From Empty Countryside to Overcrowded Hotspot: The Impact of Social Media on Travel Destinations

Fjaðrárgljúfur Canyon in South-Iceland.Getty Images– “How Social Media Transformed Iceland’s Hidden Gem into a Tourist Hotspot”

Fjaðrárgljúfur Canyon in Iceland, once a tranquil stretch of countryside, has seen an explosive rise in visitors over the past decade. Located along Iceland’s southern coast, this area was almost deserted 15 years ago. The family that farmed the land had moved to Reykjavík, and the canyon was mainly a pasture for sheep.

However, everything changed around 2013 when travelers started sharing photos of the canyon on social media. With geolocation tags, this previously hidden gem became accessible to anyone with an internet connection. The crowds grew, and in 2015, Justin Bieber’s music video for “I’ll Show You” was filmed there, amplifying its exposure. The video, showing Bieber in the canyon, has been viewed over half a billion times on YouTube, catapulting the site to fame.

The Social Media Surge

Visitor numbers skyrocketed from 3,000 to 300,000 annually. Unfortunately, the surge happened so quickly that infrastructure to support the tourists was non-existent. The landscape deteriorated into a mud pit, overwhelming the owners and the local environment.

While a celebrity like Bieber has a clear impact, everyday social media users also play a significant role. A 2019 survey revealed that nearly half of respondents looked to influencers for travel ideas, and 86% chose destinations based on posts from friends or peers. This influence was even stronger among Gen Z, with 92% of them basing travel decisions on social media content.

A 2017 survey of British adults aged 18 to 33 found that 40% prioritized the “Instagrammability” of a destination when planning vacations. A follow-up with Gen Z travelers highlighted that 43% of them chose destinations based on potential TikTok views and likes. Tourist hotspots like Disneyland, the Eiffel Tower, and Machu Picchu dominate the list of the most Instagrammed places.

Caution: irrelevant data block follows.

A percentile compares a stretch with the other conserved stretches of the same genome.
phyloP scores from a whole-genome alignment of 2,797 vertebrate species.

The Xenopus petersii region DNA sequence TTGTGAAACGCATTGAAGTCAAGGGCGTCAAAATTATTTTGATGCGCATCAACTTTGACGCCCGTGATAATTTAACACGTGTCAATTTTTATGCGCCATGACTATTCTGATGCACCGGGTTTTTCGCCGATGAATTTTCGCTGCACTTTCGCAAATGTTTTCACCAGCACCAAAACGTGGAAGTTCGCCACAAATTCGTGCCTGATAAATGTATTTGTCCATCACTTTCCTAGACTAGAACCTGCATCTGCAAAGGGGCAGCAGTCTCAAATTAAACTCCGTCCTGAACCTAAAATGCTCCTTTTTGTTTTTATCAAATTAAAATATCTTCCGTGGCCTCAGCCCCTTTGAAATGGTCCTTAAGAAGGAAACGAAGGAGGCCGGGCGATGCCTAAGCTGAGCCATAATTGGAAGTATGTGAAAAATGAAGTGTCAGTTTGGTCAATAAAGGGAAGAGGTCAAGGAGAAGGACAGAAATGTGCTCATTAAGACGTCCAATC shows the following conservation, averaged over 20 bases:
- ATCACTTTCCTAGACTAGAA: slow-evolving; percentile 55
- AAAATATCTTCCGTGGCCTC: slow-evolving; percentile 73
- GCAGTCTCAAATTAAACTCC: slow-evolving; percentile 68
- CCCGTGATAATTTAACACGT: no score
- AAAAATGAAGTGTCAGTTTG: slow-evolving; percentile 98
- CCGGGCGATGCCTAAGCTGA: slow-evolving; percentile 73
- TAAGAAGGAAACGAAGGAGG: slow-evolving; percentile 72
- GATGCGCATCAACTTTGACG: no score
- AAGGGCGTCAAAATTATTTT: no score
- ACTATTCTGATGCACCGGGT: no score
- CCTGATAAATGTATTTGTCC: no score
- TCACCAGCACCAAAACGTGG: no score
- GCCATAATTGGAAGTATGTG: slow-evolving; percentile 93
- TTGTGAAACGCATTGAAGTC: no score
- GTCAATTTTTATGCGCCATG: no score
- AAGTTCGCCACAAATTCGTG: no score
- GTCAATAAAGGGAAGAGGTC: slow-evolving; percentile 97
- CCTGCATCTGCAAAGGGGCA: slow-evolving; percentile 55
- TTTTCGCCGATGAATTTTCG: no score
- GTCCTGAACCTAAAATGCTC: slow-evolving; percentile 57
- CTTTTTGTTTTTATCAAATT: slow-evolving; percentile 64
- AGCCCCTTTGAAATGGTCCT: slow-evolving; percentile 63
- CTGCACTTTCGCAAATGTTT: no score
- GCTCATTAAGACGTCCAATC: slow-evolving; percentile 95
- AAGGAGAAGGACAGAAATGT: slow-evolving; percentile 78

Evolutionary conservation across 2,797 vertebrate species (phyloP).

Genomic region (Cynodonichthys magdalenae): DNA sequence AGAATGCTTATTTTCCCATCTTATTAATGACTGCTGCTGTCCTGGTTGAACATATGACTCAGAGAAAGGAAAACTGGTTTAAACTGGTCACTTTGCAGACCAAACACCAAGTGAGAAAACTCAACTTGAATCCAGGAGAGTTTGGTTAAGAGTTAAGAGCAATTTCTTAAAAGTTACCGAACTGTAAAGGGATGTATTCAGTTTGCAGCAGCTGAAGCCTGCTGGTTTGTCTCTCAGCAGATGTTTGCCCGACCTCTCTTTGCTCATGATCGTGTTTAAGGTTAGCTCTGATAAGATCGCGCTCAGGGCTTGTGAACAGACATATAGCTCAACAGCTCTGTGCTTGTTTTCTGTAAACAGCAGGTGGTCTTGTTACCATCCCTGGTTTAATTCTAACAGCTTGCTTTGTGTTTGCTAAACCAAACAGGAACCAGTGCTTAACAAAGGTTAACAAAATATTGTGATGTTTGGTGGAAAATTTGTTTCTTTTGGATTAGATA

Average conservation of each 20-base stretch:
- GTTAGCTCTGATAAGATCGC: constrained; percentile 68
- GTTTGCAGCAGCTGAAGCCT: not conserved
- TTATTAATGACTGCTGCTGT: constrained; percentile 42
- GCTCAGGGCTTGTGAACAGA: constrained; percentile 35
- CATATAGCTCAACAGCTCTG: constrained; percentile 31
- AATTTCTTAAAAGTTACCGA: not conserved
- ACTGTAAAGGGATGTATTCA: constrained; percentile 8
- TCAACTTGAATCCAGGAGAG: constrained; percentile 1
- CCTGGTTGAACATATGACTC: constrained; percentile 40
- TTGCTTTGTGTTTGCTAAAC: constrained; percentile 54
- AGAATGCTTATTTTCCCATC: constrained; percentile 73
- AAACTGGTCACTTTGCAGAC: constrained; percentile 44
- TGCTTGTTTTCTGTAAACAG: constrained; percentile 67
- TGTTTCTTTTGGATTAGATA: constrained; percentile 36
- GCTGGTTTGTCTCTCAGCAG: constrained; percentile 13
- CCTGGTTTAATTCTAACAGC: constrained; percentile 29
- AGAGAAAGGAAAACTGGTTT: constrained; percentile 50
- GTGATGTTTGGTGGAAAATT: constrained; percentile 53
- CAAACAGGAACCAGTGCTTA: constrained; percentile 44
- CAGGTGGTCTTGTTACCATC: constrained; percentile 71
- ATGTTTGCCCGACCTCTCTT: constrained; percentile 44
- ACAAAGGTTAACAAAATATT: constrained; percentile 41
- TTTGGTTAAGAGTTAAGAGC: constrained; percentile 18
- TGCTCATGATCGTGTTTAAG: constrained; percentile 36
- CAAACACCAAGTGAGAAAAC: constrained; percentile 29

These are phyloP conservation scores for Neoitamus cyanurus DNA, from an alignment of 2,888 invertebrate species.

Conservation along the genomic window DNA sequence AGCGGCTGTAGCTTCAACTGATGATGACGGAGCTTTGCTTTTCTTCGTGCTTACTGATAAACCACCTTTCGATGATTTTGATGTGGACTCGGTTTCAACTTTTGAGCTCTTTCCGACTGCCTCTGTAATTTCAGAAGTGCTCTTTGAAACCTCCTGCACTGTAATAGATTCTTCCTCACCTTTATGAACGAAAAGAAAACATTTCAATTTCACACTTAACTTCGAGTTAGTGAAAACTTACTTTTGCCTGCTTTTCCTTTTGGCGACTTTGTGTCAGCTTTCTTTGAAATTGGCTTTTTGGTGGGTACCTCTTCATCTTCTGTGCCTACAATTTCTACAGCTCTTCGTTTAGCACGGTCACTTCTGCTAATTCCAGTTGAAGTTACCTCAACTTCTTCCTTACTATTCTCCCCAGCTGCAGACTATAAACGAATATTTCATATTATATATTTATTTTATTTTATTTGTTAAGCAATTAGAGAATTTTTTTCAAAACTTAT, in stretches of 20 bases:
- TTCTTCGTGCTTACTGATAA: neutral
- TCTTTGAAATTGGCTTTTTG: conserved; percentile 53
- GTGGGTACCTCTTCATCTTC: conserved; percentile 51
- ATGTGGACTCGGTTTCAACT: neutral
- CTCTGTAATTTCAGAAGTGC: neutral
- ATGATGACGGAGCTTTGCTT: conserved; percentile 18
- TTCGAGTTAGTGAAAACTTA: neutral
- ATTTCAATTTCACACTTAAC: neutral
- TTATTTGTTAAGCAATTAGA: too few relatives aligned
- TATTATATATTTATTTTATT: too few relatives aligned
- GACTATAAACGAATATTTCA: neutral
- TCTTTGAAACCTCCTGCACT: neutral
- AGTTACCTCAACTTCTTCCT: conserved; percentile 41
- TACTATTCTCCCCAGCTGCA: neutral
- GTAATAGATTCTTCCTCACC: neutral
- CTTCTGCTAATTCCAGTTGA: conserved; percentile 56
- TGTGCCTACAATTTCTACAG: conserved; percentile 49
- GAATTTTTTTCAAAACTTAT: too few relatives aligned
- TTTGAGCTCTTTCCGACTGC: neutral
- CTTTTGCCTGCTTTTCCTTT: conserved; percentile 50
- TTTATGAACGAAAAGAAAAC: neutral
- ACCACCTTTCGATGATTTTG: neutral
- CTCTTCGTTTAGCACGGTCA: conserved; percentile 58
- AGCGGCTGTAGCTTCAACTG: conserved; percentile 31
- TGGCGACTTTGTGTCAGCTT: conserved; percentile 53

Influence and Responsibility

The trend of documenting travel on social media has been criticized for echoing colonial mindsets, portraying destinations as commodities. Sean Smith of Tilburg University studies this phenomenon, noting how Instagram posts often perpetuate colonial stereotypes. Common themes include the “tropical exotic,” “promontory gaze,” and “fantasized assimilation,” all of which imply that destinations are there for consumption.

Smith argues that while we recognize the colonial undertones in traditional travel writing, we must scrutinize social media travel content similarly. Instagram, as a new form of travel writing, often lacks critical reflection on these issues.

Navigating Ethical Travel

To address these concerns, tourists don’t need to abandon social media but should use it responsibly. Questioning the content we consume and create can help. When posting, focusing on the local culture or environment rather than oneself can provide a more respectful narrative.

Ultimately, we must recognize our influence, even if our followers are just acquaintances and family. Our posts shape others’ perceptions and travel decisions, so we should strive to share content that respects and honors the destinations we visit.

 #TravelInfluence #IcelandCanyon #SustainableTravel #SocialMediaImpact #TourismTrends

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